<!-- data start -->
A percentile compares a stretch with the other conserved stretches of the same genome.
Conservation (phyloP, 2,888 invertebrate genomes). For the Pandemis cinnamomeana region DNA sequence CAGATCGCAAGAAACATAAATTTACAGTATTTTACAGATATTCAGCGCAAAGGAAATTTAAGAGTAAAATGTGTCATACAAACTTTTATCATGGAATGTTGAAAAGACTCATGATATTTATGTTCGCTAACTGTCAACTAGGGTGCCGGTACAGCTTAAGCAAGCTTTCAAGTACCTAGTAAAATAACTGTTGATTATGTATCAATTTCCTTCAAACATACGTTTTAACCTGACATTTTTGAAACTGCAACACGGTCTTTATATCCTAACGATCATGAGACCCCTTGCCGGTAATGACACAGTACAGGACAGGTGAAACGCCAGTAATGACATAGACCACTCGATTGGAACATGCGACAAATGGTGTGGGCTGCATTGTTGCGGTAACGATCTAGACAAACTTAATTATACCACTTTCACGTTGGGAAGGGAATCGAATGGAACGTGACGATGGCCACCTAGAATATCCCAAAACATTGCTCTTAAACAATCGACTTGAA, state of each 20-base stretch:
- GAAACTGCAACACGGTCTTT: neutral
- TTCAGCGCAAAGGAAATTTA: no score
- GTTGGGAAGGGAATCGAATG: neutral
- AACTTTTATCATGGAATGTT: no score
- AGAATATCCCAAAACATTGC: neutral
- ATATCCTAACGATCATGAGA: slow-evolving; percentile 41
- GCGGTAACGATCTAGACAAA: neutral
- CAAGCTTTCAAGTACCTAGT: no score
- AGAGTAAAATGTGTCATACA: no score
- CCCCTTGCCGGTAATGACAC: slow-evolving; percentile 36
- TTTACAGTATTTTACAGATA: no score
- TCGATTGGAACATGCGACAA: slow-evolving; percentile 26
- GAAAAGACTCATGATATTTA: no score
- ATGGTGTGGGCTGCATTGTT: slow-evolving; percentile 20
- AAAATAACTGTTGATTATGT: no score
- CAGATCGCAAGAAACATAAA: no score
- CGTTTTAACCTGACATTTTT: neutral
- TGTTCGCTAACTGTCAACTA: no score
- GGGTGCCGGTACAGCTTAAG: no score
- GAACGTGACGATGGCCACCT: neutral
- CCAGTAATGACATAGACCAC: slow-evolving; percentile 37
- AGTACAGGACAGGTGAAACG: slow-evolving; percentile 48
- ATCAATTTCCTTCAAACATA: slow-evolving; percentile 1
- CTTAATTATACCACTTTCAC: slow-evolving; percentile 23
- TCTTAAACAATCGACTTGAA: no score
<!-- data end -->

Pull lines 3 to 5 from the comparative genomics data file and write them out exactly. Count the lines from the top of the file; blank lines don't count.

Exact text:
- GAAACTGCAACACGGTCTTT: neutral
- TTCAGCGCAAAGGAAATTTA: no score
- GTTGGGAAGGGAATCGAATG: neutral